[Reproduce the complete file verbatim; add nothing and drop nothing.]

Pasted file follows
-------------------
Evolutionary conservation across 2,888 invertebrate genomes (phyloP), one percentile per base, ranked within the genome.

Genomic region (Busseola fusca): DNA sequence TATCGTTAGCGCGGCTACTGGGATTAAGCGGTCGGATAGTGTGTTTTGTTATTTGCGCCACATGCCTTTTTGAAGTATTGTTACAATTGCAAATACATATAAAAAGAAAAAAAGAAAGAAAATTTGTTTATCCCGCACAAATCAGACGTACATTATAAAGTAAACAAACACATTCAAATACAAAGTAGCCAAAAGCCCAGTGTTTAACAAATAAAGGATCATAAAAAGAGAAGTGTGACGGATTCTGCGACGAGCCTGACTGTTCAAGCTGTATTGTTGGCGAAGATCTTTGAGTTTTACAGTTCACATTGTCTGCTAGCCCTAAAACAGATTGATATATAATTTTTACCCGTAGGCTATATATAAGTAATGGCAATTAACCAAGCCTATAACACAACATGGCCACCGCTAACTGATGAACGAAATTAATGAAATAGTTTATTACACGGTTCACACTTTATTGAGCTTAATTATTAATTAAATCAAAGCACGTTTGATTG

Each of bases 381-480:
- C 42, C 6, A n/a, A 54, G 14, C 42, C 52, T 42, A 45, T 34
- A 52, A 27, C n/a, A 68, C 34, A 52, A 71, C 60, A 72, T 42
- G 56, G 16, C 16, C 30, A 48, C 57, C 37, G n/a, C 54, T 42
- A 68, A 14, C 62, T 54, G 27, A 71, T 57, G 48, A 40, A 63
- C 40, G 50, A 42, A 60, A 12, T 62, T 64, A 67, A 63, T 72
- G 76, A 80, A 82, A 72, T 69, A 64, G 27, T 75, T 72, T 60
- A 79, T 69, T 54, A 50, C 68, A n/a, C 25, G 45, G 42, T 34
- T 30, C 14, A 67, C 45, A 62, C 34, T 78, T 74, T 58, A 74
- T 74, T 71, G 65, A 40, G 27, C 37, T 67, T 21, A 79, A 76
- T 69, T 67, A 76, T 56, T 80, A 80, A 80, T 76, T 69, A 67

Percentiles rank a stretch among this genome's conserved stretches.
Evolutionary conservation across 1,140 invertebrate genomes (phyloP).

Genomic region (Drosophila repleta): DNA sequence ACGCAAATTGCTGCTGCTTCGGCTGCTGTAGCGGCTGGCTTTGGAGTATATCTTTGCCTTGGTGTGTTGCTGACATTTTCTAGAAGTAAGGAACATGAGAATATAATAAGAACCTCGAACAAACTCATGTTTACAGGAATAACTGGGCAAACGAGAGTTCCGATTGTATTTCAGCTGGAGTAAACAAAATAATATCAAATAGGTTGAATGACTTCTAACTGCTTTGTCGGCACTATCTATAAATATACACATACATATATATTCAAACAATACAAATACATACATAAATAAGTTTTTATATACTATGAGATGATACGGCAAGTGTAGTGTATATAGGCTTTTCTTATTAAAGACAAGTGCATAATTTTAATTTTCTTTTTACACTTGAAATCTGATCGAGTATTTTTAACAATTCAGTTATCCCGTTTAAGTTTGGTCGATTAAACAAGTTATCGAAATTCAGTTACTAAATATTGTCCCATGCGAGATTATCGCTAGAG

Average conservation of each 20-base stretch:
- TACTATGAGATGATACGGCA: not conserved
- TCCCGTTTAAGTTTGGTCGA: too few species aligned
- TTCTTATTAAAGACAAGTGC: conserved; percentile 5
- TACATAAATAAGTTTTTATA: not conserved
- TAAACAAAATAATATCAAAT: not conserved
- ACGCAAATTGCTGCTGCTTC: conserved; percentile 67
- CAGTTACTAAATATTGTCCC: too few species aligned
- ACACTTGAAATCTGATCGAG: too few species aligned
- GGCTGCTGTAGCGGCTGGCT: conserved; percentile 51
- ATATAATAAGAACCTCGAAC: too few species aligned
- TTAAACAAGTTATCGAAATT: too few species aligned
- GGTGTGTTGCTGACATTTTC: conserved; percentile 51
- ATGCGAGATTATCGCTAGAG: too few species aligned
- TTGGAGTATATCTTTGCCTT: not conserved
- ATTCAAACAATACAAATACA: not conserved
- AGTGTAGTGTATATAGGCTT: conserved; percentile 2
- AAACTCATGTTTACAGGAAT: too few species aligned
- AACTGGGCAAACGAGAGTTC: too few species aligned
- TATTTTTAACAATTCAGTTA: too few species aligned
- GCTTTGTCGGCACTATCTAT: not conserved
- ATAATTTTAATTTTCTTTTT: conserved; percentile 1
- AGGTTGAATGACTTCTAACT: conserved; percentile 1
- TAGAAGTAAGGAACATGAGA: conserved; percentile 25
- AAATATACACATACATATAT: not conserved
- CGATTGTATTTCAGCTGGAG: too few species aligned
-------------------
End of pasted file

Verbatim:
Evolutionary conservation across 2,888 invertebrate genomes (phyloP), one percentile per base, ranked within the genome.

Genomic region (Busseola fusca): DNA sequence TATCGTTAGCGCGGCTACTGGGATTAAGCGGTCGGATAGTGTGTTTTGTTATTTGCGCCACATGCCTTTTTGAAGTATTGTTACAATTGCAAATACATATAAAAAGAAAAAAAGAAAGAAAATTTGTTTATCCCGCACAAATCAGACGTACATTATAAAGTAAACAAACACATTCAAATACAAAGTAGCCAAAAGCCCAGTGTTTAACAAATAAAGGATCATAAAAAGAGAAGTGTGACGGATTCTGCGACGAGCCTGACTGTTCAAGCTGTATTGTTGGCGAAGATCTTTGAGTTTTACAGTTCACATTGTCTGCTAGCCCTAAAACAGATTGATATATAATTTTTACCCGTAGGCTATATATAAGTAATGGCAATTAACCAAGCCTATAACACAACATGGCCACCGCTAACTGATGAACGAAATTAATGAAATAGTTTATTACACGGTTCACACTTTATTGAGCTTAATTATTAATTAAATCAAAGCACGTTTGATTG

Each of bases 381-480:
- C 42, C 6, A n/a, A 54, G 14, C 42, C 52, T 42, A 45, T 34
- A 52, A 27, C n/a, A 68, C 34, A 52, A 71, C 60, A 72, T 42
- G 56, G 16, C 16, C 30, A 48, C 57, C 37, G n/a, C 54, T 42
- A 68, A 14, C 62, T 54, G 27, A 71, T 57, G 48, A 40, A 63
- C 40, G 50, A 42, A 60, A 12, T 62, T 64, A 67, A 63, T 72
- G 76, A 80, A 82, A 72, T 69, A 64, G 27, T 75, T 72, T 60
- A 79, T 69, T 54, A 50, C 68, A n/a, C 25, G 45, G 42, T 34
- T 30, C 14, A 67, C 45, A 62, C 34, T 78, T 74, T 58, A 74
- T 74, T 71, G 65, A 40, G 27, C 37, T 67, T 21, A 79, A 76
- T 69, T 67, A 76, T 56, T 80, A 80, A 80, T 76, T 69, A 67

Percentiles rank a stretch among this genome's conserved stretches.
Evolutionary conservation across 1,140 invertebrate genomes (phyloP).

Genomic region (Drosophila repleta): DNA sequence ACGCAAATTGCTGCTGCTTCGGCTGCTGTAGCGGCTGGCTTTGGAGTATATCTTTGCCTTGGTGTGTTGCTGACATTTTCTAGAAGTAAGGAACATGAGAATATAATAAGAACCTCGAACAAACTCATGTTTACAGGAATAACTGGGCAAACGAGAGTTCCGATTGTATTTCAGCTGGAGTAAACAAAATAATATCAAATAGGTTGAATGACTTCTAACTGCTTTGTCGGCACTATCTATAAATATACACATACATATATATTCAAACAATACAAATACATACATAAATAAGTTTTTATATACTATGAGATGATACGGCAAGTGTAGTGTATATAGGCTTTTCTTATTAAAGACAAGTGCATAATTTTAATTTTCTTTTTACACTTGAAATCTGATCGAGTATTTTTAACAATTCAGTTATCCCGTTTAAGTTTGGTCGATTAAACAAGTTATCGAAATTCAGTTACTAAATATTGTCCCATGCGAGATTATCGCTAGAG

Average conservation of each 20-base stretch:
- TACTATGAGATGATACGGCA: not conserved
- TCCCGTTTAAGTTTGGTCGA: too few species aligned
- TTCTTATTAAAGACAAGTGC: conserved; percentile 5
- TACATAAATAAGTTTTTATA: not conserved
- TAAACAAAATAATATCAAAT: not conserved
- ACGCAAATTGCTGCTGCTTC: conserved; percentile 67
- CAGTTACTAAATATTGTCCC: too few species aligned
- ACACTTGAAATCTGATCGAG: too few species aligned
- GGCTGCTGTAGCGGCTGGCT: conserved; percentile 51
- ATATAATAAGAACCTCGAAC: too few species aligned
- TTAAACAAGTTATCGAAATT: too few species aligned
- GGTGTGTTGCTGACATTTTC: conserved; percentile 51
- ATGCGAGATTATCGCTAGAG: too few species aligned
- TTGGAGTATATCTTTGCCTT: not conserved
- ATTCAAACAATACAAATACA: not conserved
- AGTGTAGTGTATATAGGCTT: conserved; percentile 2
- AAACTCATGTTTACAGGAAT: too few species aligned
- AACTGGGCAAACGAGAGTTC: too few species aligned
- TATTTTTAACAATTCAGTTA: too few species aligned
- GCTTTGTCGGCACTATCTAT: not conserved
- ATAATTTTAATTTTCTTTTT: conserved; percentile 1
- AGGTTGAATGACTTCTAACT: conserved; percentile 1
- TAGAAGTAAGGAACATGAGA: conserved; percentile 25
- AAATATACACATACATATAT: not conserved
- CGATTGTATTTCAGCTGGAG: too few species aligned